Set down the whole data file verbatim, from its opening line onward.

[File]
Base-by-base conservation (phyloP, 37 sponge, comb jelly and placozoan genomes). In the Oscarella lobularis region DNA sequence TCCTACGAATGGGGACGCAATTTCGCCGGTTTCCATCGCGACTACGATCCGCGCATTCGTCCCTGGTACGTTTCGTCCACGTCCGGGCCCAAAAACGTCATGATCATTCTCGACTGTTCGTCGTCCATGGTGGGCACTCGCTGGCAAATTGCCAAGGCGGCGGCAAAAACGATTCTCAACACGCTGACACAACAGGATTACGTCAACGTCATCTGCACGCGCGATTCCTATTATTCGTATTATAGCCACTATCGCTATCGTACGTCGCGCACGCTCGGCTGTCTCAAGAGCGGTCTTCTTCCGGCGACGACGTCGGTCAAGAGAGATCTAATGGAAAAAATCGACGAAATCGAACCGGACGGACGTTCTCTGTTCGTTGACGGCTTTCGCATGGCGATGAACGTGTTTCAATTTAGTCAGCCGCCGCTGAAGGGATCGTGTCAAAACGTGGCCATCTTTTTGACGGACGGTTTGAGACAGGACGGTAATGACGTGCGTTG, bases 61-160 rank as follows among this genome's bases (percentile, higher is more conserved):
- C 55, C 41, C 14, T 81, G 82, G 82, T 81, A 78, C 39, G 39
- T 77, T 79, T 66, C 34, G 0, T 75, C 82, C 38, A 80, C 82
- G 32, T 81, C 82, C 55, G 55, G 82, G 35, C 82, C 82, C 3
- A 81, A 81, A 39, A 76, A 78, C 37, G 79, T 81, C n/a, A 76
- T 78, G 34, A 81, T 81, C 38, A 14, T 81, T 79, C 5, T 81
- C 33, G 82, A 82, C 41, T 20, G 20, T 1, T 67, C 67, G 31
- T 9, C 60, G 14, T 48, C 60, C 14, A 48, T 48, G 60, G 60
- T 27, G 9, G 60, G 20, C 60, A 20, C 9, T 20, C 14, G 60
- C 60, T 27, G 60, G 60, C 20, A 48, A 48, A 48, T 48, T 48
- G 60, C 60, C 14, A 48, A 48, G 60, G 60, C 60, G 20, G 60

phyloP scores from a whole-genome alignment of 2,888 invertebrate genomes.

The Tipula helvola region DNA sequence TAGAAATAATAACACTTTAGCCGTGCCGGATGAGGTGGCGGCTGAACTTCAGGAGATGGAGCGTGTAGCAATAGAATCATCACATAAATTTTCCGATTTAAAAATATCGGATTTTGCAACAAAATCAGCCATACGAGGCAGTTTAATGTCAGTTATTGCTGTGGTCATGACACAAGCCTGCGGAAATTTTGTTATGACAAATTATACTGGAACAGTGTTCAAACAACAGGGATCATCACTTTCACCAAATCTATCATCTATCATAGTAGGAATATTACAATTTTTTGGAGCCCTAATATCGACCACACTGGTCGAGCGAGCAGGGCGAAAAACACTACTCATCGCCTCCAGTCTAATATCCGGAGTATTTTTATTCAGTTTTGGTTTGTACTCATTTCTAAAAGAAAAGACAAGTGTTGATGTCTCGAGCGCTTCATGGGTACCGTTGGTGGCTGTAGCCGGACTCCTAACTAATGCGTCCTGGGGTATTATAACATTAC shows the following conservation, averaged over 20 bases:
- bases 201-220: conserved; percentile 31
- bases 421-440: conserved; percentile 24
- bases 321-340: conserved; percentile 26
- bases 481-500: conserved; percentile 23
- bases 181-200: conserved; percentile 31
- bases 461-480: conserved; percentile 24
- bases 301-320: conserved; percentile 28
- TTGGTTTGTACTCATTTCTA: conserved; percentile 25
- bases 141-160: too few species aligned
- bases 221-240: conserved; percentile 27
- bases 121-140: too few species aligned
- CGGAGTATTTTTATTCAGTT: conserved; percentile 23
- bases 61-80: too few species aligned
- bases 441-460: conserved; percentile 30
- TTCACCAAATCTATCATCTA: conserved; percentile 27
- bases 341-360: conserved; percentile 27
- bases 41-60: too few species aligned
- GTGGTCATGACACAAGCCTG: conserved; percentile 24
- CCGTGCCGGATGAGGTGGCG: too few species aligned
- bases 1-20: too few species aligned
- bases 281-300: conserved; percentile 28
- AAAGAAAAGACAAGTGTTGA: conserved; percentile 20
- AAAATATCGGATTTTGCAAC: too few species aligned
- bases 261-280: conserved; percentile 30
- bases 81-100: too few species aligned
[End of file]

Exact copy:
Base-by-base conservation (phyloP, 37 sponge, comb jelly and placozoan genomes). In the Oscarella lobularis region DNA sequence TCCTACGAATGGGGACGCAATTTCGCCGGTTTCCATCGCGACTACGATCCGCGCATTCGTCCCTGGTACGTTTCGTCCACGTCCGGGCCCAAAAACGTCATGATCATTCTCGACTGTTCGTCGTCCATGGTGGGCACTCGCTGGCAAATTGCCAAGGCGGCGGCAAAAACGATTCTCAACACGCTGACACAACAGGATTACGTCAACGTCATCTGCACGCGCGATTCCTATTATTCGTATTATAGCCACTATCGCTATCGTACGTCGCGCACGCTCGGCTGTCTCAAGAGCGGTCTTCTTCCGGCGACGACGTCGGTCAAGAGAGATCTAATGGAAAAAATCGACGAAATCGAACCGGACGGACGTTCTCTGTTCGTTGACGGCTTTCGCATGGCGATGAACGTGTTTCAATTTAGTCAGCCGCCGCTGAAGGGATCGTGTCAAAACGTGGCCATCTTTTTGACGGACGGTTTGAGACAGGACGGTAATGACGTGCGTTG, bases 61-160 rank as follows among this genome's bases (percentile, higher is more conserved):
- C 55, C 41, C 14, T 81, G 82, G 82, T 81, A 78, C 39, G 39
- T 77, T 79, T 66, C 34, G 0, T 75, C 82, C 38, A 80, C 82
- G 32, T 81, C 82, C 55, G 55, G 82, G 35, C 82, C 82, C 3
- A 81, A 81, A 39, A 76, A 78, C 37, G 79, T 81, C n/a, A 76
- T 78, G 34, A 81, T 81, C 38, A 14, T 81, T 79, C 5, T 81
- C 33, G 82, A 82, C 41, T 20, G 20, T 1, T 67, C 67, G 31
- T 9, C 60, G 14, T 48, C 60, C 14, A 48, T 48, G 60, G 60
- T 27, G 9, G 60, G 20, C 60, A 20, C 9, T 20, C 14, G 60
- C 60, T 27, G 60, G 60, C 20, A 48, A 48, A 48, T 48, T 48
- G 60, C 60, C 14, A 48, A 48, G 60, G 60, C 60, G 20, G 60

phyloP scores from a whole-genome alignment of 2,888 invertebrate genomes.

The Tipula helvola region DNA sequence TAGAAATAATAACACTTTAGCCGTGCCGGATGAGGTGGCGGCTGAACTTCAGGAGATGGAGCGTGTAGCAATAGAATCATCACATAAATTTTCCGATTTAAAAATATCGGATTTTGCAACAAAATCAGCCATACGAGGCAGTTTAATGTCAGTTATTGCTGTGGTCATGACACAAGCCTGCGGAAATTTTGTTATGACAAATTATACTGGAACAGTGTTCAAACAACAGGGATCATCACTTTCACCAAATCTATCATCTATCATAGTAGGAATATTACAATTTTTTGGAGCCCTAATATCGACCACACTGGTCGAGCGAGCAGGGCGAAAAACACTACTCATCGCCTCCAGTCTAATATCCGGAGTATTTTTATTCAGTTTTGGTTTGTACTCATTTCTAAAAGAAAAGACAAGTGTTGATGTCTCGAGCGCTTCATGGGTACCGTTGGTGGCTGTAGCCGGACTCCTAACTAATGCGTCCTGGGGTATTATAACATTAC shows the following conservation, averaged over 20 bases:
- bases 201-220: conserved; percentile 31
- bases 421-440: conserved; percentile 24
- bases 321-340: conserved; percentile 26
- bases 481-500: conserved; percentile 23
- bases 181-200: conserved; percentile 31
- bases 461-480: conserved; percentile 24
- bases 301-320: conserved; percentile 28
- TTGGTTTGTACTCATTTCTA: conserved; percentile 25
- bases 141-160: too few species aligned
- bases 221-240: conserved; percentile 27
- bases 121-140: too few species aligned
- CGGAGTATTTTTATTCAGTT: conserved; percentile 23
- bases 61-80: too few species aligned
- bases 441-460: conserved; percentile 30
- TTCACCAAATCTATCATCTA: conserved; percentile 27
- bases 341-360: conserved; percentile 27
- bases 41-60: too few species aligned
- GTGGTCATGACACAAGCCTG: conserved; percentile 24
- CCGTGCCGGATGAGGTGGCG: too few species aligned
- bases 1-20: too few species aligned
- bases 281-300: conserved; percentile 28
- AAAGAAAAGACAAGTGTTGA: conserved; percentile 20
- AAAATATCGGATTTTGCAAC: too few species aligned
- bases 261-280: conserved; percentile 30
- bases 81-100: too few species aligned